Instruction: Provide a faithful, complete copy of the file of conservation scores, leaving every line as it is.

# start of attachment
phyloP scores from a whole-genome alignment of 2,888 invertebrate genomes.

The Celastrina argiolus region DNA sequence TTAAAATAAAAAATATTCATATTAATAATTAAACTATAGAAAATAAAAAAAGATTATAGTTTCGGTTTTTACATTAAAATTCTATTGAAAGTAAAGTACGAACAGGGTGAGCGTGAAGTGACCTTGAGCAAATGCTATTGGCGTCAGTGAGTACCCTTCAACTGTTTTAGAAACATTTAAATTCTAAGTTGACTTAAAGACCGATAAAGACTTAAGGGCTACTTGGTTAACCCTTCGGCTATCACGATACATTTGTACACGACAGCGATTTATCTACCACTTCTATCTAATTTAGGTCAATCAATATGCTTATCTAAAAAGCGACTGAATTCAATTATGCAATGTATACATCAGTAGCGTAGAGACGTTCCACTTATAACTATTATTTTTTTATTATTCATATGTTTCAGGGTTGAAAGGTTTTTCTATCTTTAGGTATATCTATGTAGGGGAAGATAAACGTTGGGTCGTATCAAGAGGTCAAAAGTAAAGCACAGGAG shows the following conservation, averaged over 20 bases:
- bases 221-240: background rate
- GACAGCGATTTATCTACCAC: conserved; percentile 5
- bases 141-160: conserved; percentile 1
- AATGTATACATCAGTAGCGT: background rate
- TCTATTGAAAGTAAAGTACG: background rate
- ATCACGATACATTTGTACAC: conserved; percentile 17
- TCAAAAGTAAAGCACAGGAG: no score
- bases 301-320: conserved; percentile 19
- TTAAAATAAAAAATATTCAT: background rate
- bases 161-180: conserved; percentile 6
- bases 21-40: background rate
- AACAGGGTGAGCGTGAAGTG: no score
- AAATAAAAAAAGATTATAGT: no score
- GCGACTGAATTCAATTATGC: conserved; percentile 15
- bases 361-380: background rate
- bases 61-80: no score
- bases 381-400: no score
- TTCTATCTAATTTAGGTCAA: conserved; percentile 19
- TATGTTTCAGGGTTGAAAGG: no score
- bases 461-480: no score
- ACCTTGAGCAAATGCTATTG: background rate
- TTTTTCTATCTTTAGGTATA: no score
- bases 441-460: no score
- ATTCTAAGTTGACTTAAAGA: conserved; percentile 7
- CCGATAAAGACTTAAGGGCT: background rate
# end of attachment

phyloP scores from a whole-genome alignment of 2,888 invertebrate genomes.

The Celastrina argiolus region DNA sequence TTAAAATAAAAAATATTCATATTAATAATTAAACTATAGAAAATAAAAAAAGATTATAGTTTCGGTTTTTACATTAAAATTCTATTGAAAGTAAAGTACGAACAGGGTGAGCGTGAAGTGACCTTGAGCAAATGCTATTGGCGTCAGTGAGTACCCTTCAACTGTTTTAGAAACATTTAAATTCTAAGTTGACTTAAAGACCGATAAAGACTTAAGGGCTACTTGGTTAACCCTTCGGCTATCACGATACATTTGTACACGACAGCGATTTATCTACCACTTCTATCTAATTTAGGTCAATCAATATGCTTATCTAAAAAGCGACTGAATTCAATTATGCAATGTATACATCAGTAGCGTAGAGACGTTCCACTTATAACTATTATTTTTTTATTATTCATATGTTTCAGGGTTGAAAGGTTTTTCTATCTTTAGGTATATCTATGTAGGGGAAGATAAACGTTGGGTCGTATCAAGAGGTCAAAAGTAAAGCACAGGAG shows the following conservation, averaged over 20 bases:
- bases 221-240: background rate
- GACAGCGATTTATCTACCAC: conserved; percentile 5
- bases 141-160: conserved; percentile 1
- AATGTATACATCAGTAGCGT: background rate
- TCTATTGAAAGTAAAGTACG: background rate
- ATCACGATACATTTGTACAC: conserved; percentile 17
- TCAAAAGTAAAGCACAGGAG: no score
- bases 301-320: conserved; percentile 19
- TTAAAATAAAAAATATTCAT: background rate
- bases 161-180: conserved; percentile 6
- bases 21-40: background rate
- AACAGGGTGAGCGTGAAGTG: no score
- AAATAAAAAAAGATTATAGT: no score
- GCGACTGAATTCAATTATGC: conserved; percentile 15
- bases 361-380: background rate
- bases 61-80: no score
- bases 381-400: no score
- TTCTATCTAATTTAGGTCAA: conserved; percentile 19
- TATGTTTCAGGGTTGAAAGG: no score
- bases 461-480: no score
- ACCTTGAGCAAATGCTATTG: background rate
- TTTTTCTATCTTTAGGTATA: no score
- bases 441-460: no score
- ATTCTAAGTTGACTTAAAGA: conserved; percentile 7
- CCGATAAAGACTTAAGGGCT: background rate